Knowing this, we could perhaps relax a little— soften our glare, release our grip, loosen our joints.

At least the adult part of us are conscious of the fact that our wounds cease to be the giant monster swallows us whole;

In due course, they become more like a piece of old furniture in our home.

It may be outdated and unsightly but is of no harm to us.

Our psyche wants to heal, and it will organically move towards health and wholeness if stop getting in the way.

In other words, we could allow the newfound insights to lie there in the back of our consciousness, and trust the process itself.

To stop beating ourselves up for our progress, we must also realize one thing: The idea that we ‘could have done something different,’ or that we ‘could have been better sooner’ is an illusion.

This may sound radical at first, but our resistance is nothing but a result of years of social and cultural conditioning that had led us to believe pushing hard and being self-critical is the only way to improve anything (We were not born this way- Dalai Lama was shocked to know how much self- hatred permeates the modern man’s mind).

The truth is, we could not change any minute sooner than we could.

At every single given moment in our lives, we are doing the very best out of what we know and what we have. All the unpleasant feelings- the resentment, depression, grieve, have a reason to be there for as long as it needed to. Even the addiction, the disordered eating, the dysfunctional relationships, are all serving a necessary function.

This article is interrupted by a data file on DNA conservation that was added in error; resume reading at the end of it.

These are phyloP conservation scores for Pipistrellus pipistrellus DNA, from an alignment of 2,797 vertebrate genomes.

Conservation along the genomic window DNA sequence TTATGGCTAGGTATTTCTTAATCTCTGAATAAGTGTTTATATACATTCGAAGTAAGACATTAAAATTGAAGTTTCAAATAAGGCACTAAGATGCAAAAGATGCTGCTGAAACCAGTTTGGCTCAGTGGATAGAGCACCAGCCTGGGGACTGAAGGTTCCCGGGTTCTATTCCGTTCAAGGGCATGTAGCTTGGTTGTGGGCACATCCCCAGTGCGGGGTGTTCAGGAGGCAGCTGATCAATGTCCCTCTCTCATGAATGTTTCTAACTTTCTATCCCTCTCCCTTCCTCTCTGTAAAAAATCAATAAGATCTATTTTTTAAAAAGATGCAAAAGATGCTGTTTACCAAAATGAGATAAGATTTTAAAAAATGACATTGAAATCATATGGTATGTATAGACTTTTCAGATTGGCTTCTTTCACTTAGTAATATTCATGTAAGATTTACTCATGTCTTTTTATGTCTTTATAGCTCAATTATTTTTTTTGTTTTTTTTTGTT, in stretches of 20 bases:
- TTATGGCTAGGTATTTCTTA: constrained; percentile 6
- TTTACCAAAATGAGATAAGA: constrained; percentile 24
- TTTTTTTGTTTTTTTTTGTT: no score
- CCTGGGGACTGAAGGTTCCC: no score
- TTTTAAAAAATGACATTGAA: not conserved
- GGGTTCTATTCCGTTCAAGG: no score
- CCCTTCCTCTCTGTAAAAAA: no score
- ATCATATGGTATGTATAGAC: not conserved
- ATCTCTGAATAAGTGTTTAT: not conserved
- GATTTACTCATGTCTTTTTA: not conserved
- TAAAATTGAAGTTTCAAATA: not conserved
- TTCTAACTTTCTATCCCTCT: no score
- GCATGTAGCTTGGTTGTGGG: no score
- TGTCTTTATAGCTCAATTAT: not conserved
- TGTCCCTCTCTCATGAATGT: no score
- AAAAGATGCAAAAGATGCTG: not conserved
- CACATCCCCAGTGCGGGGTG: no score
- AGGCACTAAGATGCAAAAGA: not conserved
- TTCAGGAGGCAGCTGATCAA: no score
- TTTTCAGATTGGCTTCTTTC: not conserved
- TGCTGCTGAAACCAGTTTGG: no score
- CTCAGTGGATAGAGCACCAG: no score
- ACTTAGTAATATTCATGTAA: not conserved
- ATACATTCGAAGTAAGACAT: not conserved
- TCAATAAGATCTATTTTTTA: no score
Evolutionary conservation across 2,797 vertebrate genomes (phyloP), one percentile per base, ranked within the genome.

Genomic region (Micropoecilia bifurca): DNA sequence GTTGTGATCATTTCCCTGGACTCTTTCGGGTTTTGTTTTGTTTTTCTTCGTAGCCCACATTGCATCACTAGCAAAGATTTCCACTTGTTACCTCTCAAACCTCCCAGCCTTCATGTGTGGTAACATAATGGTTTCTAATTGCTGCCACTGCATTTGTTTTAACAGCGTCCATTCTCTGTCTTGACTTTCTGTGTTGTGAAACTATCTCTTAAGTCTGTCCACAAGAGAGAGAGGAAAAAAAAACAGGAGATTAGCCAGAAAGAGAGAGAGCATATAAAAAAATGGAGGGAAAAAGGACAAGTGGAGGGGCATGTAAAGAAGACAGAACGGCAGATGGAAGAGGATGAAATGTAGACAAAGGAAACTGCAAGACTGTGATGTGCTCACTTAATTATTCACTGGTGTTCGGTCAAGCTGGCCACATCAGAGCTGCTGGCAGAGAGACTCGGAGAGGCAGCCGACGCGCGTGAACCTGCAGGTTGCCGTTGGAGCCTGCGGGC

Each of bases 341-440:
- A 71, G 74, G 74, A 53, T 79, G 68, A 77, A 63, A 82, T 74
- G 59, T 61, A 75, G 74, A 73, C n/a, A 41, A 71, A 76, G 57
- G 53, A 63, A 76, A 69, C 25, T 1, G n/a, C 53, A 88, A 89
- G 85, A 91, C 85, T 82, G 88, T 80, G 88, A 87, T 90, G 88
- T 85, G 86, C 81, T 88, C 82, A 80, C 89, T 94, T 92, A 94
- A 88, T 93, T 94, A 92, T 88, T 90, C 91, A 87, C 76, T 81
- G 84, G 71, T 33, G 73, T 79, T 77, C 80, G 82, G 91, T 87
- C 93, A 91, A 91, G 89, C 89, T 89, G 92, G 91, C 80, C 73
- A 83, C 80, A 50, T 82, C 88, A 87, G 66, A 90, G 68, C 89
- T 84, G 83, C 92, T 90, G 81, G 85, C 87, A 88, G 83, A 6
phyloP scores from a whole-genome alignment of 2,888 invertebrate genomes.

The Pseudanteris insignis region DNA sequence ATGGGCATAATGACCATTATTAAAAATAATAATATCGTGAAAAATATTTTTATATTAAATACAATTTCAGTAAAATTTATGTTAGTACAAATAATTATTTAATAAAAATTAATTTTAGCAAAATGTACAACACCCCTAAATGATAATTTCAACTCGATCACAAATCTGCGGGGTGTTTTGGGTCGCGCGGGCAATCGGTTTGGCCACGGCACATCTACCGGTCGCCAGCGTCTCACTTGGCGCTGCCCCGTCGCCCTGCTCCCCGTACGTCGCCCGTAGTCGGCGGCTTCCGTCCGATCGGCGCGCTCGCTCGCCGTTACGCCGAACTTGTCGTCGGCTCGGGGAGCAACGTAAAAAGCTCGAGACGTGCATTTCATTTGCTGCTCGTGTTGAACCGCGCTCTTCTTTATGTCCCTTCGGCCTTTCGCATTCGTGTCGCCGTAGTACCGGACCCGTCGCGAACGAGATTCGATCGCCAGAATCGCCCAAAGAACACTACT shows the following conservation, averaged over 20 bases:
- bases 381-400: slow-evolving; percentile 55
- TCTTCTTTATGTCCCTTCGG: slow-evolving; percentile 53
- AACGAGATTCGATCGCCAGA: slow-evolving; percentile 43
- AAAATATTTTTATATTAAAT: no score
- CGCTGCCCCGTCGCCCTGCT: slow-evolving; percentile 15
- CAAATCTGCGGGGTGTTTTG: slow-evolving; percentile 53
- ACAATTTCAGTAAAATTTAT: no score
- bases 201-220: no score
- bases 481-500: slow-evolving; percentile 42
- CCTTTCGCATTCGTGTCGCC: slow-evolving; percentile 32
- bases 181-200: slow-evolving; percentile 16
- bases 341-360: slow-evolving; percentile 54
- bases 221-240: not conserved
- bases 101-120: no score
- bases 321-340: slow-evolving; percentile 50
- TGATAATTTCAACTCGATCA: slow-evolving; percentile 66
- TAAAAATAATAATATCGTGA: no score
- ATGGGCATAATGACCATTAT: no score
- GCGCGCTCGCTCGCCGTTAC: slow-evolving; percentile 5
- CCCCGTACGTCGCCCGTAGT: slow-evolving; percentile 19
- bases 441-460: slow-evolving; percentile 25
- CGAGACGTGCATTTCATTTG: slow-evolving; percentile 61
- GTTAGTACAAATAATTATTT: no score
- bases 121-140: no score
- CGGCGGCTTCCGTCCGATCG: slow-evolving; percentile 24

They are our survival strategies; Without them, we would not have been able to keep going.

Of course, we are not suggesting spiritual bypass where we pretend that depression and addictions do not exist; We could acknowledge them, see their negative consequences, even dislike them, but we ought to remember that whatever is there has a reason to be there.

Our psyche, like everything else in nature, has its wisdom.

Just like how spring turns into summer, days turn into nights; we can only let go of the defense or old survival strategy when the time is ripe— not a minute before or a minute after.

By reflecting on our own experience, we realize this is the only way psychological shifts have ever happened: One day- almost surprisingly- we find that we no longer resent those who have harmed us, or that we have transmuted grief into profound wisdom within. This is how healing happens- organically, spontaneously, more often as a gradual shift than a sudden turn. We cannot control it, or predict it. When our psyche is fully equipped, we could not stop the move towards wholeness even if we try.

This approach does not equal non-action; It means a different approach to actions. Rather than forcing a particular change- based on our fears, pressured by a sense of urgency to be rid of something, we place our focus on cultivating compassion and the mental resilience.

While acknowledging the ‘unwelcome guests’ of unpleasant emotions, addictive behaviors, and compulsion, we continue to go on with our lives, and keep with reading, meditating, reflecting and attending therapy. We take care of ourselves because it is our responsibility to be a good lover, parent, and care-taker of ourselves.

Think of it as tending a garden— the heart and mind— that we have been given in this one precious life. We sweep our inner temple like a diligent disciple of life, but we do not do it for a particular reward.